Shakeouts seen in downstream oil business : LUSENET : TimeBomb 2000 (Y2000) : One Thread

February 9, 2000

Shakeouts seen in downstream oil business

HOUSTON, Feb 9 (Reuters) - Brutal competition and low returns are reshaping the oil refining and marketing business and industry executives told a conference in Houston this week that they don't expect the process to slow down any time soon.

Speakers at the Cambridge Energy Research Associates conference here predicted that some established players would exit the industry, others would form alliances with each other and that relative newcomers would continue to make inroads.

Nobody was betting that the "downstream""business of refining crude oil into marketable products like gasoline and jet fuel would become an easy place to make a fast buck.

"The downstream business has got much tougher and will get tougher still," was the grim appraisal of Royal Dutch/Shell Group SHEL.L managing director Paul Skinner.

Over the last 20 years most refining investments have failed to deliver adequate returns and refinery profit margins will probably continue to decline in real terms, Skinner said.

Roger Beach, chairman and CEO of Unocal Corp., said poor returns led his company to sell its refining and marketing assets in 1997, transforming Unocal from a small integrated oil company to a relatively large oil and gas exploration company.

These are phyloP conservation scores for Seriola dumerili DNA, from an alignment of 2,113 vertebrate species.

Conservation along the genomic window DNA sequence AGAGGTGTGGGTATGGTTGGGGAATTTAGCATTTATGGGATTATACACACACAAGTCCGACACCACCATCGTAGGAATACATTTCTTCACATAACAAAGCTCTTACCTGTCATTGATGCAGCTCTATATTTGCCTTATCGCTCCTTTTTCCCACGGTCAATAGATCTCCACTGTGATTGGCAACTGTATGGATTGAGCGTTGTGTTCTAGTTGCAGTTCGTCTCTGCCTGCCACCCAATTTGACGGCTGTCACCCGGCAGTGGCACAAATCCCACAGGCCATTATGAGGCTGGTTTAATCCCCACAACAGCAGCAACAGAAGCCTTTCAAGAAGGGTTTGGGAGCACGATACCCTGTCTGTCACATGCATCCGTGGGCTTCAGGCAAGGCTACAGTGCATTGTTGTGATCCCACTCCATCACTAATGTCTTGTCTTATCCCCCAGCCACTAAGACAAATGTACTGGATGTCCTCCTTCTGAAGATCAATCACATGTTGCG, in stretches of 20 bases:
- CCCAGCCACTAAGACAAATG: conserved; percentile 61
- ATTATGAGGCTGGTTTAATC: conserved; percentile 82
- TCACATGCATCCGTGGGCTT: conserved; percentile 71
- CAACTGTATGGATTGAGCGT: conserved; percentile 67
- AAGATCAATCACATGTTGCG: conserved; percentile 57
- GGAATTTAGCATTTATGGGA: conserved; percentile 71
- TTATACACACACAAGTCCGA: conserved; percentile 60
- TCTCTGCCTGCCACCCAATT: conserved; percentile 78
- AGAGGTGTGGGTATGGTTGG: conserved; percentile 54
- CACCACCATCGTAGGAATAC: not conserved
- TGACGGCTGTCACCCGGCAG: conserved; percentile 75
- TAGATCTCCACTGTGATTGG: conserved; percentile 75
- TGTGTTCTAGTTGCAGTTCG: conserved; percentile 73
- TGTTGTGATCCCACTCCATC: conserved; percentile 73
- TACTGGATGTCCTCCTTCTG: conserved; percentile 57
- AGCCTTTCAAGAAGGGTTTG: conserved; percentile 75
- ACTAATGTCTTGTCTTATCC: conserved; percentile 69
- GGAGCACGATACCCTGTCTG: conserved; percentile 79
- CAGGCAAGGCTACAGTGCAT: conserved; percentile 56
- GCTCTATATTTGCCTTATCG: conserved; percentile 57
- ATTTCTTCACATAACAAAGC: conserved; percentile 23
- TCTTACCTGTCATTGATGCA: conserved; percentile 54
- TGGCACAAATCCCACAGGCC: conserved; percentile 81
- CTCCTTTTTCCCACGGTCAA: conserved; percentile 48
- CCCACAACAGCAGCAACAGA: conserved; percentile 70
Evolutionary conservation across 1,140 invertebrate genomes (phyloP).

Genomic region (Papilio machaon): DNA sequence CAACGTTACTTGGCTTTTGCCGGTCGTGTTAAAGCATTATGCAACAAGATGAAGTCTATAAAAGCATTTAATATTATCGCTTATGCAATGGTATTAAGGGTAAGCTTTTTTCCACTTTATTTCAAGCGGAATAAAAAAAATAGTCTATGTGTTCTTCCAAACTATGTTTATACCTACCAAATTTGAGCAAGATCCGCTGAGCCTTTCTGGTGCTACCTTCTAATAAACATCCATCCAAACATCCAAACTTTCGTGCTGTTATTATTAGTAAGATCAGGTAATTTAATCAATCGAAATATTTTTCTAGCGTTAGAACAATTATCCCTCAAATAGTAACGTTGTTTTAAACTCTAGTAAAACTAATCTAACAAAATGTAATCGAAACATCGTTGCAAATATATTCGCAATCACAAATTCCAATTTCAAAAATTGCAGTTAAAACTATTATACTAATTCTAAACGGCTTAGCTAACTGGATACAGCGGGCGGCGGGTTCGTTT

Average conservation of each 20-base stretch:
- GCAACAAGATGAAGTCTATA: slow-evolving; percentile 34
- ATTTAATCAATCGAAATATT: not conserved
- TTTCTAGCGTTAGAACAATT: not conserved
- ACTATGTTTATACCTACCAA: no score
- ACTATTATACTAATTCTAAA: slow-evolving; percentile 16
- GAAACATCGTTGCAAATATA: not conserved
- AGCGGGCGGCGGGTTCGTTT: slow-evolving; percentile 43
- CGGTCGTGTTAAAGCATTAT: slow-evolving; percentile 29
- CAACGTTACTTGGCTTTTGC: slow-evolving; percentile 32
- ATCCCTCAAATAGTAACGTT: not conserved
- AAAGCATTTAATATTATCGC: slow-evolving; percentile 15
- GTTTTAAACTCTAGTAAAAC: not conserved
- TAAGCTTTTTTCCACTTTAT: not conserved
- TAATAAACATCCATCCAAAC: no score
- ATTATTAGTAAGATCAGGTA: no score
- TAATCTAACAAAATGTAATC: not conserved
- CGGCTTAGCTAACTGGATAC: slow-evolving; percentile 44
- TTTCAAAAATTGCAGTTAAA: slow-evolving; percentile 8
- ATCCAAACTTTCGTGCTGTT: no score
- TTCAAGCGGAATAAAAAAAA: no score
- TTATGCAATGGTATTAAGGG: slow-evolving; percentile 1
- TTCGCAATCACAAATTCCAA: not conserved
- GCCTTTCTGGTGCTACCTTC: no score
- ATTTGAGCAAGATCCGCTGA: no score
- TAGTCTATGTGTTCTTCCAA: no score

"The handwriting was on the wall. If we didn't improve our performance, we wouldn't be around very long going into the 21st century," Beach said.

Tosco Corp., the largest independent U.S. refiner, bought Unocal's West Coast refineries and service stations and Chairman and CEO Thomas O'Malley said he would buy more refineries if prices were based on historical refining margins.

"Our success has rested on the discipline of insisting that these units make money...You cannot start off losing money the first year," he said.

As for the marketing side of the business, O'Malley said Tosco was still trying to figure out how to turn its 7,000 gasoline stations and convenience stores, visited by a million people each day, into highly profitable "selling zones".

Skinner said major integrated oil companies like Shell were likely to reduce investment in their refining operations although they would continue to value the cash they generated.

Merchant refiners, who supply independent gasoline retailers, and major crude oil producing nations will own a growing share of world refining capacity, he said. Venezuela's state oil company PdVSA has a significant refining presence in the United States through its wholly owned U.S. subsidiary Citgo.

Similarly the Saudi oil company Aramco is part of a three- way U.S. refining and marketing joint venture with Shell and Texaco Inc..

O'Malley said some of the new entities that have been created, such as the downstream joint venture between Marathon Oil Inc. and Ashland Inc. , could end up as public companies in their own right.

Skinner, noting that grocery chains were now in the business of selling gasoline in Europe and the United States, said other new players would probably also enter the fray.

-- Homer Beanfang (, February 09, 2000


Eliminate the competition, raise prices, shaft the public...remember the robber barons at the turn of the last century, I think Standard Oil was at the top of the list. There used to be some anti-trust protection for the public which now is apparently non-existent.

-- Carl Jenkins (, February 09, 2000.

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